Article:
The loud little handful - as usual - will shout for the war. The pulpit will--warily and cautiously--object--at first; the great, big, dull bulk of the nation will rub its sleepy eyes and try to make out why there should be a war, and will say, earnestly and indignantly, "It is unjust and dishonorable, and there is no necessity for it." Then the handful will shout louder. A few fair men on the other side will argue and reason against the war with speech and pen, and at first will have a hearing and be applauded; but it will not last long; those others will outshout them, and presently the antiwar audiences will thin out and lose popularity. Before long, you will see this curious thing: the speakers stoned from the platform, and free speech strangled by hordes of furious men.....And now the whole nation--pulpit and all--will take up the war-cry, and shout itself hoarse, and mob any honest man who ventures to open his mouth; and presently such mouths will cease to open. Next the statesmen will invent cheap lies, putting the blame upon the nation that is attacked, and every man will be glad of those conscience-soothing falsities, and will diligently study them, and refuse to examine any refutations of them; and thus he will by and by convince himself that the war is just, and will thank God for the better sleep he enjoys after this process of grotesque self-deception.
Mark Twain, "The Mysterious Stranger" ( circa 1910)
To President Bush or anyone wishing to speak on his behalf:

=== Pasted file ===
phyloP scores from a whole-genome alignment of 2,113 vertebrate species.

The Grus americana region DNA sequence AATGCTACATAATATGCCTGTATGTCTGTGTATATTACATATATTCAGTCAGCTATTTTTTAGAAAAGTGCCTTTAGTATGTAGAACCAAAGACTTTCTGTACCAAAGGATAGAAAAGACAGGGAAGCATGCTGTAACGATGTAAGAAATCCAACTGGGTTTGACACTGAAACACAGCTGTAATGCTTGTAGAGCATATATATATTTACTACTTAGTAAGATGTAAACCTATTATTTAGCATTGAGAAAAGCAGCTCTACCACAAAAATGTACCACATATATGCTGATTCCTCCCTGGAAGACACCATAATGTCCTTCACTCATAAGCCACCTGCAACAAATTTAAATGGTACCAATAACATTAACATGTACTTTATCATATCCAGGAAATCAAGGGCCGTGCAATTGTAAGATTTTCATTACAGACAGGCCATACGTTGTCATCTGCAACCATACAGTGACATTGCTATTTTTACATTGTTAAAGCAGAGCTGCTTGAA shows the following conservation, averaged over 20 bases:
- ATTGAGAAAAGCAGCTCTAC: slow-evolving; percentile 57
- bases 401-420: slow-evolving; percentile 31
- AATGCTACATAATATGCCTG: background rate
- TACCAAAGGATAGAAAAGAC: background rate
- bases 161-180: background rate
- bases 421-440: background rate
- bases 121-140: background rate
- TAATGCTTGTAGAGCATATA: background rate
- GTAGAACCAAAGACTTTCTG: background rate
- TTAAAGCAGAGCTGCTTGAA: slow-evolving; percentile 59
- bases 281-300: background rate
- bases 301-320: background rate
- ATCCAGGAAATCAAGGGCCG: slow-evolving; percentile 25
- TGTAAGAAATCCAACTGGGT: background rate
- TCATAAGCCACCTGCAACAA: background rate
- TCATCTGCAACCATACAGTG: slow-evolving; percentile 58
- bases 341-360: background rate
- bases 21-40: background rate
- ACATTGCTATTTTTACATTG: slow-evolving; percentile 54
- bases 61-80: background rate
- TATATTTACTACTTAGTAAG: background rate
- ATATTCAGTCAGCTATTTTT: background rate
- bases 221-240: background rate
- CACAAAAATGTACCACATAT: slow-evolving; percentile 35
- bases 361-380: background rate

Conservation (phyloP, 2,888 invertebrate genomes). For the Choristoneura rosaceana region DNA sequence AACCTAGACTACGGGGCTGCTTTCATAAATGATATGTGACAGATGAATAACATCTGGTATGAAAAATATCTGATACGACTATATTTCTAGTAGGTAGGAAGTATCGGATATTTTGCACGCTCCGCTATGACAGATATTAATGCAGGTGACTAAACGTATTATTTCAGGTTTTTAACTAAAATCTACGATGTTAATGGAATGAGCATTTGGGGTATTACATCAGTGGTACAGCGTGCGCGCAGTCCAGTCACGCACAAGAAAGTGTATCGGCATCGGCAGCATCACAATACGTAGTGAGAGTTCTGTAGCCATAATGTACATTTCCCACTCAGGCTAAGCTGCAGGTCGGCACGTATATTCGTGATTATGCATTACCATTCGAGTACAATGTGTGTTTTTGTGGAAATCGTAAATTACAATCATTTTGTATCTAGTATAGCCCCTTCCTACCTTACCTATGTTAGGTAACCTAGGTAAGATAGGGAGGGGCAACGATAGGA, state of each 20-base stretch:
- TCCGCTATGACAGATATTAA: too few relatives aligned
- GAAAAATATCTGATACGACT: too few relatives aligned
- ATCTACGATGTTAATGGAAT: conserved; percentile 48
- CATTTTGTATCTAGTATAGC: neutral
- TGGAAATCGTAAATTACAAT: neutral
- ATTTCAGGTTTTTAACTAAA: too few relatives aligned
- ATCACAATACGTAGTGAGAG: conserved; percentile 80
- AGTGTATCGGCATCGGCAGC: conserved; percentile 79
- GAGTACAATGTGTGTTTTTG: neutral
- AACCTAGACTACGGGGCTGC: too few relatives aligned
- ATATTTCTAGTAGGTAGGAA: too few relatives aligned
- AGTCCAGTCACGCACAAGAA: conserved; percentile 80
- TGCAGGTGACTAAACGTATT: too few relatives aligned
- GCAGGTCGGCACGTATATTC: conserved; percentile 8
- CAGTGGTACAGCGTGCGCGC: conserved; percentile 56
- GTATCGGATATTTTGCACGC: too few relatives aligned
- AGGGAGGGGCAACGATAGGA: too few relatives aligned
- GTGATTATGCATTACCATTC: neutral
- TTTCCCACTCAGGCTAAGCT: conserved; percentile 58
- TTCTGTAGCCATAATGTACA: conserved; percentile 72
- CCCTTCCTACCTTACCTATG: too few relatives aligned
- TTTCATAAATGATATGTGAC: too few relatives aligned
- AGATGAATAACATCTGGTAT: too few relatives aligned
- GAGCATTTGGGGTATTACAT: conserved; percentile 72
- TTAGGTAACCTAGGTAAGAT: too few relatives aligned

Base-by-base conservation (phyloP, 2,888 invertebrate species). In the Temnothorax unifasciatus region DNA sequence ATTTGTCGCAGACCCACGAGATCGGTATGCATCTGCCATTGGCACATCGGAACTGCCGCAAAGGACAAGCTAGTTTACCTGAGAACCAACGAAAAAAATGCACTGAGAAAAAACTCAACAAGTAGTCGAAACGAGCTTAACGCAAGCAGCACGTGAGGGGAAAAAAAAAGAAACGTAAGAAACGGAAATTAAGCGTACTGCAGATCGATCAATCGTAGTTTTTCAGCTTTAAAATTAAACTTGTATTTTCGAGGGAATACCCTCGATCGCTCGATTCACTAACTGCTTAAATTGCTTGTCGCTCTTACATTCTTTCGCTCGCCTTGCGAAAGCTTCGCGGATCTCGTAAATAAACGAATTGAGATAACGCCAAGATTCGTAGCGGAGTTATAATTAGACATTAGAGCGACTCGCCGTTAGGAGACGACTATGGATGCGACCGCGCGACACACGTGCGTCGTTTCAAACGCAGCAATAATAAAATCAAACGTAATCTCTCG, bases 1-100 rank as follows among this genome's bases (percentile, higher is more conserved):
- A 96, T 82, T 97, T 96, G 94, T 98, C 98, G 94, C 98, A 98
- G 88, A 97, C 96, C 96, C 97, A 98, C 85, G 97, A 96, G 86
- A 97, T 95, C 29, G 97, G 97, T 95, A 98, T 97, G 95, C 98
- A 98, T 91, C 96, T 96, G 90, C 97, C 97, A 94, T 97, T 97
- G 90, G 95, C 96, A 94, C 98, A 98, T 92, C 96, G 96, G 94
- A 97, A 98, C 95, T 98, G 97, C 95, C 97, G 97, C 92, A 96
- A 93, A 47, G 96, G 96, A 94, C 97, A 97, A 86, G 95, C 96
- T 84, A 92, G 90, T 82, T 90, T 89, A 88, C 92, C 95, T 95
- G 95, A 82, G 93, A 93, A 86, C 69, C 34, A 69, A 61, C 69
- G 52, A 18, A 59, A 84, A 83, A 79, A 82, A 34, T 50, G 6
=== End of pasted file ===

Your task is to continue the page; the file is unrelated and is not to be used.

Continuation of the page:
- If, as some hawks claim, Hussein's army is a feeble pushover, much weaker than the forces he fielded during the Gulf War, what immediate danger does he pose?
- Weapons of mass destruction? Where's the concrete evidence that the arsenal we've always known he had has significantly changed? And be specific, please.
- Speaking of evidence, tell us again why the U.S. shouldn't give the U.N. a final chance to send in inspectors with full access, backed by stiff resolutions and the threat of force. Certainly, Hussein has an infuriating tendency to play responsible nations for fools. Still, wouldn't it make more sense to follow the model of the first Bush administration, which depended on an international coalition and U.N. resolutions to pave the way for a successful war?
- In fact, why should the United States abandon the policy of containment crafted by your father? Hussein hasn't launched a Scud missile since then--what makes you think he would do so now?
- Realistically, what would this war cost and how would the United States pay for it? How about the aftermath? What national and international programs would the nation sacrifice to compensate?
- Finally, perhaps most important, what do you envision a postwar Iraq looking like? Would we seek to keep Iraq a single state? Would it be a federation? What about a homeland for the Kurds? Who would serve as the interim leader of Iraq? Does anyone really expect a democracy to blossom in a nation with no such tradition? If not, what form of government does the U.S. hope would emerge?